FREMANTLE music teacher Kelly Branch reckons her dad would have been chuffed to discover Fremantle Ports, his employer of more than 20 years, had funded a music program at her North Fremantle school.
Ron Trowbridge ensured his daughter got into music early in life, taking her to clarinet lessons and waiting patiently in the car to take her home.
“He was a passionate Elvis fan and always had music playing in the house or car,” Ms Branch recalls.
The port recently forked out $5000 to Musica Viva for music programs in port city schools.
“We are delighted…that so many young people will experience the excitement of a live music concert by some outstanding musicians,” veteran bugle Ainslie de Vos said.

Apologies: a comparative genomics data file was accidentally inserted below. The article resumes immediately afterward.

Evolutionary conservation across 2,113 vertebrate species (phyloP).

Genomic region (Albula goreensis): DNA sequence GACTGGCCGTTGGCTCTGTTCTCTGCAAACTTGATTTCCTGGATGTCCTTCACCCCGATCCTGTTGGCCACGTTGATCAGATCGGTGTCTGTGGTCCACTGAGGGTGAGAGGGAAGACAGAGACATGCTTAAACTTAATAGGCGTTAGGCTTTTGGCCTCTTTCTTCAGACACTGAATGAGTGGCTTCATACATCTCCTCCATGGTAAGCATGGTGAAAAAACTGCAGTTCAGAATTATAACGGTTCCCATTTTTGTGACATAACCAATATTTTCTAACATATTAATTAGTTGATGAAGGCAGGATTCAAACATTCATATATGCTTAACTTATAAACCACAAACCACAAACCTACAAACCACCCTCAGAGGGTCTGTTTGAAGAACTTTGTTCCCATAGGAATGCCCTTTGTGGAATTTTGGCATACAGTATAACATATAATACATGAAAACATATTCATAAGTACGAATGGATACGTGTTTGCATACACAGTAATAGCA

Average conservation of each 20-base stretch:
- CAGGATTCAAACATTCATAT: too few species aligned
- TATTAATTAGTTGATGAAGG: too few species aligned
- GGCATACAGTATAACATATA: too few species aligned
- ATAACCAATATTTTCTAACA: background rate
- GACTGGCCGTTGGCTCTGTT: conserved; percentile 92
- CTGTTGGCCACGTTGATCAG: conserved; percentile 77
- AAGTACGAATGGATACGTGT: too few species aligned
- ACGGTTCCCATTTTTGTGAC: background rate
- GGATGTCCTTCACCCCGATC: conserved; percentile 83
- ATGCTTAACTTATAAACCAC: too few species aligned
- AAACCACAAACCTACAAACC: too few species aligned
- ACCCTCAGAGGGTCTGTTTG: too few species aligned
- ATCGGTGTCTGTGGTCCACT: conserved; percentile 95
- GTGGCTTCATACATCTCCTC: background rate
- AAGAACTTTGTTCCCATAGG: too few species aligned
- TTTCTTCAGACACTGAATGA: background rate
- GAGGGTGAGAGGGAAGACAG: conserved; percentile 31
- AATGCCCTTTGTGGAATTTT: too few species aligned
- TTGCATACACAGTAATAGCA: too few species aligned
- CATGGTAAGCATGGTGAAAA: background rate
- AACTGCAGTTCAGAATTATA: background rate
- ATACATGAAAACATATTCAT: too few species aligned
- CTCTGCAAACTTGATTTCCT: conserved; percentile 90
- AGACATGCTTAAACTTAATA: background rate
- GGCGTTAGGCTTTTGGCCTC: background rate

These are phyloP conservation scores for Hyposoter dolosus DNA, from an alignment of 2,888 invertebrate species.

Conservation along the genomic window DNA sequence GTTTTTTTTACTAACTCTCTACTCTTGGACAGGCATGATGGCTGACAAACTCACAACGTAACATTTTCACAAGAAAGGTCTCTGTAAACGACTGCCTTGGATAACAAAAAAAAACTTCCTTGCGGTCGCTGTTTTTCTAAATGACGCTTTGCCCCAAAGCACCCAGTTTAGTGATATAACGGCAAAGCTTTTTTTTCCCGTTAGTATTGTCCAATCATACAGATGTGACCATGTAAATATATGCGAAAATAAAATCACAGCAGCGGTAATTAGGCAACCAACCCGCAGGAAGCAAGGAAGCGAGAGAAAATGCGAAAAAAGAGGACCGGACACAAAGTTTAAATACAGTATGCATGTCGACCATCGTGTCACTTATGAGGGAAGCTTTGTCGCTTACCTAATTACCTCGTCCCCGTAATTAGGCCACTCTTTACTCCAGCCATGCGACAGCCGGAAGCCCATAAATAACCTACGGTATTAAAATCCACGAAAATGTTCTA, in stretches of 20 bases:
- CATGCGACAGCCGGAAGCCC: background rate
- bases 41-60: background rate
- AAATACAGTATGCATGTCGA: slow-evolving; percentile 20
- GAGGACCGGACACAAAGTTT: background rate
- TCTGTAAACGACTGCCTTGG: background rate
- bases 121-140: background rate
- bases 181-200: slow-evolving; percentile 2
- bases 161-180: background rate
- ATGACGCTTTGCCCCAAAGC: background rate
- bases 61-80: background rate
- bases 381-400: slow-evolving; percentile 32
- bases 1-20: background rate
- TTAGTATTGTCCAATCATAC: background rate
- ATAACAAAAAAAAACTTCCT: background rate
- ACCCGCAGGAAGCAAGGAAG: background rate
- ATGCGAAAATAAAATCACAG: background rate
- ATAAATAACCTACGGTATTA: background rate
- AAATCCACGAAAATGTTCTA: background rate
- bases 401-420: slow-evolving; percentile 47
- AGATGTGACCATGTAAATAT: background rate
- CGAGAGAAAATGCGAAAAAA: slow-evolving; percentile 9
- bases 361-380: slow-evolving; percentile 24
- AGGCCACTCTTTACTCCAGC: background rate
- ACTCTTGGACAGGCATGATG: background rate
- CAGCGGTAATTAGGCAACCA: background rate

The program isn’t just about sweet sounds, there’s a sound basis for school education, and beyond, Musica Viva’s Lindsay Lovering says.
“Research…shows children who have music education perform better in their academic studies, such as maths, science and literacy, and are much more likely to take leadership roles in their various school and community based activities.”
The not-for-profit Musica Viva kicked off in 1945 and is Australia’s oldest independent professional performing arts organisation.
It presents around 200 concerts a year throughout WA, reaching 30,000 kids.
Concerts are preceded by a professional development course for teachers, who are provided with a whiteboard education program to teach students about the group performing, Mr Lovering says, “[along with] the style of music to be performed…and how to read music and compose music”.
by JENNY D’ANGER